THIS apparition is staring at our face in Uttar Pradesh, the most populous state in India. When the UP government advertised for posts of 368 peons on August 11, more than 2.3 million applications poured in—roughly 6,000 per post. Among the applicants are more than 200,000 graduates and post-graduates (including technology and engineering graduates) and also 255 people with PhDs. The minimum qualification for the post was Class V pass, but only 53,000 of the applicants had not studied beyond Class V. Can any of the above agencies predict such an avalanche though, according to an NSSO report released in 2013, around 13.2 million people in UP in the 15-35 age group are unemployed?

State-wise analysis of demographics suggests that the government’s pursuit of MNC-driven investment, ejecting small and medium enterprises, will be tested in the crucible of job generation in states like UP, Bihar, Madhya Pradesh and Rajasthan, which will account for more than 50 per cent of the increase in the working-age population between 2011 and 2021. These four states—the poorest in terms of per capita income—will add nearly 54 million to India’s workforce, while the four affluent states—Maharashtra, Gujarat, Punjab and Haryana—will add only 22 million. The ‘big-is-bountiful’ development model, hoping for trickle-down benefits, is bound to fail this test.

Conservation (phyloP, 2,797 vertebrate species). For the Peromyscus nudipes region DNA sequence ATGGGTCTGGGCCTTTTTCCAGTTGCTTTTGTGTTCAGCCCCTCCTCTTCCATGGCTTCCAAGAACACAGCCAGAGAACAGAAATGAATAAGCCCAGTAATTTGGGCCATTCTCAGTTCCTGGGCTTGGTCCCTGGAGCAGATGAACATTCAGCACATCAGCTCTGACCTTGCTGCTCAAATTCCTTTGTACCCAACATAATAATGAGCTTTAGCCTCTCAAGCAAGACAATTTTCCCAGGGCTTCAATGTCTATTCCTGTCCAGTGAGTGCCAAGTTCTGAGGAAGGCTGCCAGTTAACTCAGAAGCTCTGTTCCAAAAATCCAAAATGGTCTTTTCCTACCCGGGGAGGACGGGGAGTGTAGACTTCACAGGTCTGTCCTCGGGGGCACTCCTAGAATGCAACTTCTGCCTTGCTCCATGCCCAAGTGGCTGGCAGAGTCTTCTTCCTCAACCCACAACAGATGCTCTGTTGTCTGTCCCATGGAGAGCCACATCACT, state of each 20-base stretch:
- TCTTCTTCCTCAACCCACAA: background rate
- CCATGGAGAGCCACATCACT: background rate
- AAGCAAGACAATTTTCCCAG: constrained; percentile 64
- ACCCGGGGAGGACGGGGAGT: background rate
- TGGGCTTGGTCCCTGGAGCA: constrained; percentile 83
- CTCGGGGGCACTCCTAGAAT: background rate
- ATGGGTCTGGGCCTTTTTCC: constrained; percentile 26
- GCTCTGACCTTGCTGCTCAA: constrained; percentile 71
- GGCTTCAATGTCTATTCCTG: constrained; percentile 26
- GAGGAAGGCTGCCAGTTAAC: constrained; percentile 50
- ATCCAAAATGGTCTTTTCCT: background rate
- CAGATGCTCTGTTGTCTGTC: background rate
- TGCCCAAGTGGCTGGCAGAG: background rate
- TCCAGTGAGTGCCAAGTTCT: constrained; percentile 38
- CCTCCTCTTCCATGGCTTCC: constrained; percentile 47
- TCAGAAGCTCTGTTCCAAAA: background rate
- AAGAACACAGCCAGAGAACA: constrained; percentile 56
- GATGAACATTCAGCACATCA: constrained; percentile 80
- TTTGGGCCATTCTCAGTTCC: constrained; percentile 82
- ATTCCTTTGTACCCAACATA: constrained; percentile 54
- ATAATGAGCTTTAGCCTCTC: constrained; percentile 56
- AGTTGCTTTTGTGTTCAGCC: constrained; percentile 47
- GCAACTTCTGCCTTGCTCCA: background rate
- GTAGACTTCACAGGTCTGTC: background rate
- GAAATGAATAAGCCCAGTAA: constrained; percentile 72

It is imperative that a proper assessment of the job market and the kind of investment needed to create as many jobs as possible be done immediately

It is, therefore, imperative that a proper assessment of the job market and the kind of investment needed to create as many jobs as possible be done immediately. A proper strategy should then be chalked out. Triggering domestic demand by increasing the incomes of people, thereby enhancing their purchasing power, should be the chosen strategy. The best way to do this is to actively promote DDI-driven small and medium enterprises, which can create more jobs for different skill categories all over the country.